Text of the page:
PHOENIX -- The Rockies decided to trade one day of having left fielder Carlos Gonzalez for the possibility that his sore upper back will heal with a day of rest.
Gonzalez sustained a strain to one of the muscles that stabilize the left shoulder blade during Thursday night's 9-5 victory over the Dodgers. Gonzalez left the game chasing a low-and-outside pitch, and head athletic trainer Keith Dugger said he believes the issue started earlier in the game on a head-first slide to home plate.
Gonzalez said Thursday night that he expected to play Friday night in the opener of a three-game set against the National League West-leading D-backs, with the Rockies in second place, 2 1/2 games off the pace. However, manager Walt Weiss, who has been careful with his star players this season, didn't put Gonzalez in the starting lineup. Gonzalez was available to pinch-hit, however.
"It's just a little sore from yesterday, but I feel better than yesterday and that's a good sign," said Gonzalez, who took batting practice Friday. "It happens to me every single Spring Training, early when we start playing. But it takes, like, a couple days to feel normal again, sometimes a week. But I can definitely play through it."
Gonzalez is dealing with the pain at the beginning of a 10-game road trip against the D-backs, Padres and Dodgers -- all hoping to gain traction in the NL West. The Rockies also have two key players on the disabled list, center fielder Dexter Fowler (right hand) and shortstop Troy Tulowitzki (broken rib). Still, the Rockies chose to be cautious with Gonzalez.
"That's the last thing that I want to happen, be out of the lineup when we have two important players out," Gonzalez said. "I want to do everything to stay in the lineup. But it's good to sit today, take a breather and make it better."
Gonzalez said the injury caused pain when he threw, as well as when he swung the bat.
Corey Dickerson started in left field and Tyler Colvin played center Friday night.
Progressing Tulowitzki maintains positive outlook
PHOENIX -- Rockies shortstop Troy Tulowitzki, sounding more optimistic by the day, took batting practice on the field for the second straight day on Friday.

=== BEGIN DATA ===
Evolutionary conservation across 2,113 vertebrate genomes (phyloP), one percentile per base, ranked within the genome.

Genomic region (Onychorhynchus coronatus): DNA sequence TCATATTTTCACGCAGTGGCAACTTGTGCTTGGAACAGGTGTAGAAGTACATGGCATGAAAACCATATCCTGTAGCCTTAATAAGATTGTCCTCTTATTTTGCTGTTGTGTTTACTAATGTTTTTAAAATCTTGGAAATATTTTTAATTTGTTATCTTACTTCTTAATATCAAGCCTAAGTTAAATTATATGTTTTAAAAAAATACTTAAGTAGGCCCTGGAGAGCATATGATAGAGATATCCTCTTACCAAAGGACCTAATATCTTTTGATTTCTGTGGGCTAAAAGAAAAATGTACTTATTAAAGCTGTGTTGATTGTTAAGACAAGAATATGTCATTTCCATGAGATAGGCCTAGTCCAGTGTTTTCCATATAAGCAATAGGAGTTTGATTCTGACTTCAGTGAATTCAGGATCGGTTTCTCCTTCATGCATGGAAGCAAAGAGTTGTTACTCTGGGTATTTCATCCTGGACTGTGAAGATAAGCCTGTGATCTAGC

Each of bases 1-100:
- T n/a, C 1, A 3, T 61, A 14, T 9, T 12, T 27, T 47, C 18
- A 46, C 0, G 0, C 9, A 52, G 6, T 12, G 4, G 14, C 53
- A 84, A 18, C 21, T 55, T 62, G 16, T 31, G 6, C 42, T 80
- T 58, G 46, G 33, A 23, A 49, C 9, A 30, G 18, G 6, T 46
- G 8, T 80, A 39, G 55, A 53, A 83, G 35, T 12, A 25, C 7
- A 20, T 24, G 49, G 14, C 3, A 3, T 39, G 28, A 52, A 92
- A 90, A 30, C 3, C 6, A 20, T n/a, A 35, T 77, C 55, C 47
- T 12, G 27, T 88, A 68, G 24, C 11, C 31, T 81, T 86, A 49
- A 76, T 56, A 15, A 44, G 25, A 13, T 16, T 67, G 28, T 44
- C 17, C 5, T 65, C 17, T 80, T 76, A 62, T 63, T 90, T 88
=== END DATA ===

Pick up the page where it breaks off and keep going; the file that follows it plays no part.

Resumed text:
Tulowitzki, who suffered a broken rib on June 13, is on the 10-game road trip with the team, hoping he will feel healthy enough to go on a brief Minor League rehab assignment and possibly even return to the lineup before the All-Star break. Tulowitzki is hitting .347 with 16 homers and 51 RBIs in 61 games -- numbers worthy of National League Most Valuable Player consideration.
"I definitely hope for that, but I just don't know how I'm going to feel these next couple of days," Tulowitzki said. "I could go out and play rehab or stay [with the team] on this whole trip if I don't see any improvement. But I've had some improvement. Hopefully, it continues.
"I need to see my normal swing in BP, not babying it through the zone. Just no pain, just feeling good."
Tulowitzki said he expects to have to play through some pain. He will likely wear a lightweight rib pad, much like is worn by skill position players in football, to protect him when he dives for balls.
Rockies honor fallen firefighters with D-backs
PHOENIX -- During batting practice and the National Anthem, Rockies and D-backs wore caps honoring the 19 elite firefighters from the Prescott (Ariz.) Fire Dept. who lost their lives in the recent Yarnell Wildfire.
The Rockies also hung a white No. 19 jersey with "YARNELL" across the back in their dugout.
"It sounds like it was a pretty elite unit," Rockies manager Walt Weiss said. "I don't know much about fighting fires, but it sounded like it turned around on them and just swallowed them up."
Rockies second baseman DJ LeMahieu was playing at Triple-A Colorado Springs earlier this year when that entire area was affected by wildfires, and understands the danger that those brave enough to battle them face.
"It's a sad situation," LeMahieu said. "I was in Colorado Springs earlier this year and I know how dangerous it can be. I'm happy to honor these firefighters.
"That was scary in Colorado Springs last year. A lot of fans and staff for the Sky Sox, their homes were in danger. A lot of people there didn't get a lot of stuff out of their house because it was burning so fast."
Cook, Francis may help Rockies staff later on
PHOENIX -- Remember those happy times, when left-hander Jeff Francis and right-hander Aaron Cook were stalwarts of a Rockies club that went to the World Series in 2007. Can the pair turn back the clock and help the 2013 club?
Rockies assistant pitching coach Bo McLaughlin doesn't believe the thought is so far-fetched. Both are in Triple-A Colorado Springs, and seem to be on an upswing. They're not being looked at to carry the club, but the Rockies might need them if they're in a late-season playoff race and need decent starts and a volume of innings.